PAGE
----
TROUT UNLIMITED PRAISES SOUTHEAST ALASKA’S RECORD SALMON HARVEST
November 11, 2011
According to newly released data from the Alaska Department of Fish and Game, Southeast Alaska produced the largest salmon harvest in the state in 2011. Fish and Game officials say the value of Southeast Alaska’s overall salmon harvest last summer topped $200 million, eclipsing Bristol Bay’s harvest valued at $138 million. Bristol Bay – often dubbed the salmon capital of the world -- is usually the state’s most lucrative salmon-producing region.
“The fact the Tongass outpaced Bristol Bay is pretty jaw-dropping. It’s a testament to what good natural habitat and careful management can bring to fisheries that employ one in 10 Southeast Alaskans and pump a billion dollars into our regional economy every year,” said Mark Kaelke, Trout Unlimited’s Southeast Alaska Project Director.
The overall dockside value of all public salmon fisheries in Southeast Alaska – excluding tribal and private, non-profit hatchery cost recovery fisheries – totaled $176 million, the highest since Alaska became a state in 1959, according to Fish and Game.
Purse seine harvests in Southeast Alaska were valued at $112.5 million, the highest since statehood. Gillnet harvests were worth $30.6 million, the second highest since statehood.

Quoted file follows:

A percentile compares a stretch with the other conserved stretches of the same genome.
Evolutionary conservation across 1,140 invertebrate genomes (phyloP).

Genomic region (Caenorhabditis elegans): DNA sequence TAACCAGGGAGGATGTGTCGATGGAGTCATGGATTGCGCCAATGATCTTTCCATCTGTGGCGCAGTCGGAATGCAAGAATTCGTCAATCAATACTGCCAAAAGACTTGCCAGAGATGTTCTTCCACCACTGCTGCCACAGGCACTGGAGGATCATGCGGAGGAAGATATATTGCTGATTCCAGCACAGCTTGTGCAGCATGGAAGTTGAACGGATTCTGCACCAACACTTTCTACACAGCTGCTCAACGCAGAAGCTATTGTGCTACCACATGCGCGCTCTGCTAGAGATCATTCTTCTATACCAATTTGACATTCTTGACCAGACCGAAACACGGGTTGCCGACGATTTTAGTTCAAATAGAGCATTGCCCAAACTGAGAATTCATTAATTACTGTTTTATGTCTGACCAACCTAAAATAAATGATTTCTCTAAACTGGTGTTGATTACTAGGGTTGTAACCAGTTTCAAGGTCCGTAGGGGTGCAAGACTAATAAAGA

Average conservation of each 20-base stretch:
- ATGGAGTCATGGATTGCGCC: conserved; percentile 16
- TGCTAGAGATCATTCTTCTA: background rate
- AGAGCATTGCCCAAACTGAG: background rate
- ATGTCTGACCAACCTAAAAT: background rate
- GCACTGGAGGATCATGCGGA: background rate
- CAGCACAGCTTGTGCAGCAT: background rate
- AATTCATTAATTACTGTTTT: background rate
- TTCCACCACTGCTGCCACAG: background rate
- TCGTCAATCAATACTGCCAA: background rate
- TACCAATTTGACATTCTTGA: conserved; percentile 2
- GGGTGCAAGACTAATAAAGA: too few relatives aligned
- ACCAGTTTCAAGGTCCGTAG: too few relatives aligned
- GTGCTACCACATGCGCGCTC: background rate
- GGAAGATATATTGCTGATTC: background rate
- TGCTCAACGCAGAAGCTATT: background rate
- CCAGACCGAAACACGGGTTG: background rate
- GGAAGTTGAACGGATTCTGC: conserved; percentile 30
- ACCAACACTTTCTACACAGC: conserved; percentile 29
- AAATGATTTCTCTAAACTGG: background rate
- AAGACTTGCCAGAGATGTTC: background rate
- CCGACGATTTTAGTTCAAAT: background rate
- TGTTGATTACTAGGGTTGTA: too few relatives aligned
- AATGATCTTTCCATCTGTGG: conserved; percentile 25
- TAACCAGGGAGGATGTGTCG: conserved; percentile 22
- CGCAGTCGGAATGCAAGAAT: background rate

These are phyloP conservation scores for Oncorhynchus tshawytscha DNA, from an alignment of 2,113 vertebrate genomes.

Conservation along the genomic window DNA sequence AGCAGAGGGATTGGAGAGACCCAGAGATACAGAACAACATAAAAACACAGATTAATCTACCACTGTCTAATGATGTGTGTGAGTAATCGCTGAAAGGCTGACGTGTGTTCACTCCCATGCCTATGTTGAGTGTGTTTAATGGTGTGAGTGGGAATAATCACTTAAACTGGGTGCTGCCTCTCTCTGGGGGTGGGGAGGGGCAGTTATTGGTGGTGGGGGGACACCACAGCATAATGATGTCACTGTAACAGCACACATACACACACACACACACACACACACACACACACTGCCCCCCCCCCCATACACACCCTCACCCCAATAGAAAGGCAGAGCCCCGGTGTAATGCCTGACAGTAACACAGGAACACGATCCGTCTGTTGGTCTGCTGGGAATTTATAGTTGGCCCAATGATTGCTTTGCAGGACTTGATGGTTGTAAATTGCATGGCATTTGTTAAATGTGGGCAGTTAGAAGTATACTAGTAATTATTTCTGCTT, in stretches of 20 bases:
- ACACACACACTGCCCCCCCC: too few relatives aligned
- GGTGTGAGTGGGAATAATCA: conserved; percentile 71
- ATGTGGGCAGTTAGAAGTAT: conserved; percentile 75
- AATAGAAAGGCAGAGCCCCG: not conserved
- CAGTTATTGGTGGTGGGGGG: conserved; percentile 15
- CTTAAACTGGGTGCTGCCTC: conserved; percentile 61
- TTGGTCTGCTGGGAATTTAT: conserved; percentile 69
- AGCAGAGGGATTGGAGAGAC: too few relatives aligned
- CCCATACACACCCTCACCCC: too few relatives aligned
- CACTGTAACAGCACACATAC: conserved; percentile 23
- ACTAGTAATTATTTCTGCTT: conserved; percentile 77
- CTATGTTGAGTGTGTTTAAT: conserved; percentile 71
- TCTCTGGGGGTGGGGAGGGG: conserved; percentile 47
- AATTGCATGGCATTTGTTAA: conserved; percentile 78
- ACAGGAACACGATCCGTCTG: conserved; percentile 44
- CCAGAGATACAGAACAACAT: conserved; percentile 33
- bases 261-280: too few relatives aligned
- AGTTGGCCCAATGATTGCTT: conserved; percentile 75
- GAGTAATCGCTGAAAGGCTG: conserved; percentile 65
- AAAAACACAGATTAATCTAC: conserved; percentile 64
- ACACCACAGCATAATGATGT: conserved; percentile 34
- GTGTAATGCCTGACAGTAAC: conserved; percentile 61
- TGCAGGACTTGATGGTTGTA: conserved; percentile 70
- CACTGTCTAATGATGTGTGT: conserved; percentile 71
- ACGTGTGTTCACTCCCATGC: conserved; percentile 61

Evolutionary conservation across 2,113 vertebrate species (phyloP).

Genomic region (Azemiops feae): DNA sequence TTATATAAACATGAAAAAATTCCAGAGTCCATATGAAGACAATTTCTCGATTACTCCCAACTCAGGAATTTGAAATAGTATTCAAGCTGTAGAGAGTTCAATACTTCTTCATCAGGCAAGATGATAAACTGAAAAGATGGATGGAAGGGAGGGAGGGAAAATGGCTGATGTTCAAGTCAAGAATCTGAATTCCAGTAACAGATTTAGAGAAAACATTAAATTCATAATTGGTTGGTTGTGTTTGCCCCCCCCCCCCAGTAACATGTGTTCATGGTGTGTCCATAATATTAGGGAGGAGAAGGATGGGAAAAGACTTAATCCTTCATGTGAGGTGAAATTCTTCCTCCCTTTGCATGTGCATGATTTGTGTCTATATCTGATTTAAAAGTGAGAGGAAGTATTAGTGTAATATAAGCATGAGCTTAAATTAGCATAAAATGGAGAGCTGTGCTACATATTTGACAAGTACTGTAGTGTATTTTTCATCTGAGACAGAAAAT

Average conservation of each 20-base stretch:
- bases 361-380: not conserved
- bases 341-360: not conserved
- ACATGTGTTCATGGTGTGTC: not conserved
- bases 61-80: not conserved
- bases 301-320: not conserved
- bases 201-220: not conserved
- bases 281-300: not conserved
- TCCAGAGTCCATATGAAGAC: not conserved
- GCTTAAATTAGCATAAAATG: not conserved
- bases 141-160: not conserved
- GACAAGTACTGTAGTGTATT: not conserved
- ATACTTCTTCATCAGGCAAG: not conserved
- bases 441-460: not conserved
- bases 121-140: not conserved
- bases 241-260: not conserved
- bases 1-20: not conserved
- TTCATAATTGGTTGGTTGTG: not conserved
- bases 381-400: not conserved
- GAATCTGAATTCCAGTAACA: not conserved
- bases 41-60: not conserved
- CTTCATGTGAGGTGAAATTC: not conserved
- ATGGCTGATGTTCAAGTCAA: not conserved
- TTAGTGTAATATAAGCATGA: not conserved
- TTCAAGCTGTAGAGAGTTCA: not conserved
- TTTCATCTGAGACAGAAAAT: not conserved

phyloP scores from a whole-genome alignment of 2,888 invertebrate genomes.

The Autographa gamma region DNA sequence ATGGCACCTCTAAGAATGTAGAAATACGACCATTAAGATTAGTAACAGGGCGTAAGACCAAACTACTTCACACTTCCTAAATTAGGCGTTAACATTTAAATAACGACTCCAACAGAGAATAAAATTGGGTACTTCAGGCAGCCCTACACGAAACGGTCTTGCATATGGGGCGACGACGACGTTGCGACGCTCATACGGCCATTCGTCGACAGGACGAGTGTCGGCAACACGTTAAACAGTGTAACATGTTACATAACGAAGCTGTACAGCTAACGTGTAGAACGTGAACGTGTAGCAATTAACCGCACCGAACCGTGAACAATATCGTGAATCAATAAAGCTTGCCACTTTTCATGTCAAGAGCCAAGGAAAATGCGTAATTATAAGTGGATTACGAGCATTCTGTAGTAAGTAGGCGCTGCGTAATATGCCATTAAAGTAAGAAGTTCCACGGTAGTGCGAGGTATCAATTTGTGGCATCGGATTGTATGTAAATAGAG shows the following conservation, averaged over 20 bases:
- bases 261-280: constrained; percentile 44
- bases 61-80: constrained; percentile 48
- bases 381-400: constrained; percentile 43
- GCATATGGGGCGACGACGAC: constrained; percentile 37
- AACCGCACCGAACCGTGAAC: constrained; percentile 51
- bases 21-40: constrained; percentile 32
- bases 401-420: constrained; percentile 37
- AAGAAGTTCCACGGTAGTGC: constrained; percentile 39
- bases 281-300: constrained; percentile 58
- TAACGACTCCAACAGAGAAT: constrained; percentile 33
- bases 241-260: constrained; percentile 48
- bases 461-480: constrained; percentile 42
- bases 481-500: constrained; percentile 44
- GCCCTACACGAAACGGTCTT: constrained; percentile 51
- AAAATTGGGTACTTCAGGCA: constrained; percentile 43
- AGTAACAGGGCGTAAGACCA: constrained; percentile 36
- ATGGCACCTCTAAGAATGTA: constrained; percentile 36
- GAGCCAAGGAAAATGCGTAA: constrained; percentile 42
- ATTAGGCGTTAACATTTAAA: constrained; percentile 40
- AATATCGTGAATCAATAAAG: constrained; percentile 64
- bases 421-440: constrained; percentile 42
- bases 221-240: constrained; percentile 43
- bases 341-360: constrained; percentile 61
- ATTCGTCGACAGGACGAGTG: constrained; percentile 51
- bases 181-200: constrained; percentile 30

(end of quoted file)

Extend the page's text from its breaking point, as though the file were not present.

The 2011 pink salmon return, particularly in northern Southeast Alaska, was 146 percent higher than the 10-year average, while the chum salmon return was 110 percent higher than the 10-year average, according to Fish and Game. The Southeast Alaska Chinook salmon return neared the 10-year average and the regional sockeye salmon return was 93 percent of the 10-year average.
Southeast was also the state’s most productive region in terms of number and weight of salmon caught. Southeast fishermen hauled in 73.5 million fish weighing 324.5 million pounds.
“I know that some boats landed more than 2 million pounds of pinks. At 45 cents a pound, that’s a pretty good season,” said Bruce Wallace, a Southeast Alaska fisherman and vice president of United Fishermen of Alaska, a trade association that represents 37 commercial fishing organizations.
Despite some heavy costs related to boat repairs, Wallace said he had one of his top-grossing seasons in 40 years of commercial fishing in Southeast Alaska.
“The Tongass is truly the nation’s salmon forest. With proper conservation and some restoration to places that have been degraded in the past, we can hopefully continue to enjoy healthy and abundant salmon runs well into the future,” Kaelke said.
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